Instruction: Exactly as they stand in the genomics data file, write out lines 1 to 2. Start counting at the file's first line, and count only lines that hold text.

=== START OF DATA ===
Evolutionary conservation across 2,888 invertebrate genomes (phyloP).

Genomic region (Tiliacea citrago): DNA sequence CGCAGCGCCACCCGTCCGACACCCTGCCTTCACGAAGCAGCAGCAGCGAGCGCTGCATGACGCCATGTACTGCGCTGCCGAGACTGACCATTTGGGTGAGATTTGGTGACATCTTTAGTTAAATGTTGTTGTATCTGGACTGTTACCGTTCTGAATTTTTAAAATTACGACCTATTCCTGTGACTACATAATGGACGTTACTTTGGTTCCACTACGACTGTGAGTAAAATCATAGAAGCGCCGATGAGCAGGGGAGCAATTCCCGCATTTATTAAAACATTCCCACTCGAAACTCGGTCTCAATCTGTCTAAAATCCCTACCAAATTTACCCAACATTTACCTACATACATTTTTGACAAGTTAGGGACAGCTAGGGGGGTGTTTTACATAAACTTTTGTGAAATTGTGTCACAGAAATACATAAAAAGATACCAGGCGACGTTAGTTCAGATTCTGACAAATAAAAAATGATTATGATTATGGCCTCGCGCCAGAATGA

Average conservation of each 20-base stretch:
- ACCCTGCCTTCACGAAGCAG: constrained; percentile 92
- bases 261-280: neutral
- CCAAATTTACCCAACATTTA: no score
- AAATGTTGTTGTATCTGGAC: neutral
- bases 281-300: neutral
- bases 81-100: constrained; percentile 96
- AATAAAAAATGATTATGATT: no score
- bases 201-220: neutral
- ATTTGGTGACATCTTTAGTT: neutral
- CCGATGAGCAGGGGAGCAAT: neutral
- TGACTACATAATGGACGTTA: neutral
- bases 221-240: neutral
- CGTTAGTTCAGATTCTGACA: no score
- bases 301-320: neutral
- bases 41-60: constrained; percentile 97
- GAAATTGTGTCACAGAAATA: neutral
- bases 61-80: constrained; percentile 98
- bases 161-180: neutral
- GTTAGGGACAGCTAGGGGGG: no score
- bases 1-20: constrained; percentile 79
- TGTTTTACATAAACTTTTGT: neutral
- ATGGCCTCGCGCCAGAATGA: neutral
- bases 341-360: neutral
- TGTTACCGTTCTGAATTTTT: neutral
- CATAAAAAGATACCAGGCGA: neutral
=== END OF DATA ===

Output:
Evolutionary conservation across 2,888 invertebrate genomes (phyloP).

Genomic region (Tiliacea citrago): DNA sequence CGCAGCGCCACCCGTCCGACACCCTGCCTTCACGAAGCAGCAGCAGCGAGCGCTGCATGACGCCATGTACTGCGCTGCCGAGACTGACCATTTGGGTGAGATTTGGTGACATCTTTAGTTAAATGTTGTTGTATCTGGACTGTTACCGTTCTGAATTTTTAAAATTACGACCTATTCCTGTGACTACATAATGGACGTTACTTTGGTTCCACTACGACTGTGAGTAAAATCATAGAAGCGCCGATGAGCAGGGGAGCAATTCCCGCATTTATTAAAACATTCCCACTCGAAACTCGGTCTCAATCTGTCTAAAATCCCTACCAAATTTACCCAACATTTACCTACATACATTTTTGACAAGTTAGGGACAGCTAGGGGGGTGTTTTACATAAACTTTTGTGAAATTGTGTCACAGAAATACATAAAAAGATACCAGGCGACGTTAGTTCAGATTCTGACAAATAAAAAATGATTATGATTATGGCCTCGCGCCAGAATGA